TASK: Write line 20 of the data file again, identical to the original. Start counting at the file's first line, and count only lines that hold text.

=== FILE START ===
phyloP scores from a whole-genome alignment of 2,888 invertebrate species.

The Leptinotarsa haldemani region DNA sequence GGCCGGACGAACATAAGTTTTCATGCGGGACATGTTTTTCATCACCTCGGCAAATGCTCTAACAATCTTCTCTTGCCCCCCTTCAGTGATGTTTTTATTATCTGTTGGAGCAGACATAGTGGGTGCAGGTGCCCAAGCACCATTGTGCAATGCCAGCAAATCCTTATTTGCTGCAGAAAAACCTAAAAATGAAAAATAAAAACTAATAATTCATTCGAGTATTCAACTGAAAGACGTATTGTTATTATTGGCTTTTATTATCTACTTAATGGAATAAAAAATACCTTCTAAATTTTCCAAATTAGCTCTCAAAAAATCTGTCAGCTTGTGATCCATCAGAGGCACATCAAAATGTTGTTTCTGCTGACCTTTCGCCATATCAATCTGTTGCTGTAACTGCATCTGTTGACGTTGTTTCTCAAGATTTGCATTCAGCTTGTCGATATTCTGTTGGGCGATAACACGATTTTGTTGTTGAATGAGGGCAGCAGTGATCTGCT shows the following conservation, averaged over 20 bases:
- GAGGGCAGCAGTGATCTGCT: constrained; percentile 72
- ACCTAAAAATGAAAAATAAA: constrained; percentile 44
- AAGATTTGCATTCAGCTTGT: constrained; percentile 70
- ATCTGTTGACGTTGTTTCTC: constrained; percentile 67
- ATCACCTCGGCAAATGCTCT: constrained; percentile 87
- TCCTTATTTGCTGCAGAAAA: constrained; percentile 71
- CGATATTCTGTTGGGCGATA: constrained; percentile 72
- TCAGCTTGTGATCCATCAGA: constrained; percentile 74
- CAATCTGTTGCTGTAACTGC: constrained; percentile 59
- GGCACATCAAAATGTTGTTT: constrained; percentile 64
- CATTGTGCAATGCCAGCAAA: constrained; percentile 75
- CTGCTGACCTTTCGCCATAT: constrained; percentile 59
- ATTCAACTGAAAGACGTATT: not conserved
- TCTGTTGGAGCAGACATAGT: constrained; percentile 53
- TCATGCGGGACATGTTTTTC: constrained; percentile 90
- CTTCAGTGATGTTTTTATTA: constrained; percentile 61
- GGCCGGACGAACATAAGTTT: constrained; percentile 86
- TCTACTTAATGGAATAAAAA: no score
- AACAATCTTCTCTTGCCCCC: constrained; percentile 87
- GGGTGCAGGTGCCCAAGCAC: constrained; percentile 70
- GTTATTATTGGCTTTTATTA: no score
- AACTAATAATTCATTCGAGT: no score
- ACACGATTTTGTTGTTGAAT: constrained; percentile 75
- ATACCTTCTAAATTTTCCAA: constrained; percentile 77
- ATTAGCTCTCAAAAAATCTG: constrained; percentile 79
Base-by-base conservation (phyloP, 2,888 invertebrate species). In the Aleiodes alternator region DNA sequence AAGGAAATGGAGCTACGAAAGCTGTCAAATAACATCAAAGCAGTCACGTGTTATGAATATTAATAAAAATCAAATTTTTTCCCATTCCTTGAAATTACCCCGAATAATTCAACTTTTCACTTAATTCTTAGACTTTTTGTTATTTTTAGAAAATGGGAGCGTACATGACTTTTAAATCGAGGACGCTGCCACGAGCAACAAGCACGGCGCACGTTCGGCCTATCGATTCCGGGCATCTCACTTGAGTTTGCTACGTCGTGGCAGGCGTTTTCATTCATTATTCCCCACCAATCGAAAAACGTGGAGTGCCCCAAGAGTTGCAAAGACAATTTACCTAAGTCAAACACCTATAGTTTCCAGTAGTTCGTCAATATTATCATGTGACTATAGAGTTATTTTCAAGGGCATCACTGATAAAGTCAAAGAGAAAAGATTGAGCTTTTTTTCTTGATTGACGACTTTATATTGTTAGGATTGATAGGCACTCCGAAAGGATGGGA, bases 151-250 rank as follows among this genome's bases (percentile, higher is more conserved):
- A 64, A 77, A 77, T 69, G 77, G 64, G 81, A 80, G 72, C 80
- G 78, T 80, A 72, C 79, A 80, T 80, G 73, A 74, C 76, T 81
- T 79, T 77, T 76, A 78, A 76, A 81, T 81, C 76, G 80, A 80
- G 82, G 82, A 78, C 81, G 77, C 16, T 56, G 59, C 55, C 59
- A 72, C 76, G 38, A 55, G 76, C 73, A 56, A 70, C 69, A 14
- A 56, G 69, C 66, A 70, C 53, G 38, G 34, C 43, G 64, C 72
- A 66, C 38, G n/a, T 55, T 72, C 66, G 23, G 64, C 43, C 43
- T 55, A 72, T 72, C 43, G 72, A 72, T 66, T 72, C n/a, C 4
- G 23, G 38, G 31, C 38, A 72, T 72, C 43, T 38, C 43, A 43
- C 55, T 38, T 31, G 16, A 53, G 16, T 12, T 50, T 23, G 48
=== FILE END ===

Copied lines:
- TCTACTTAATGGAATAAAAA: no score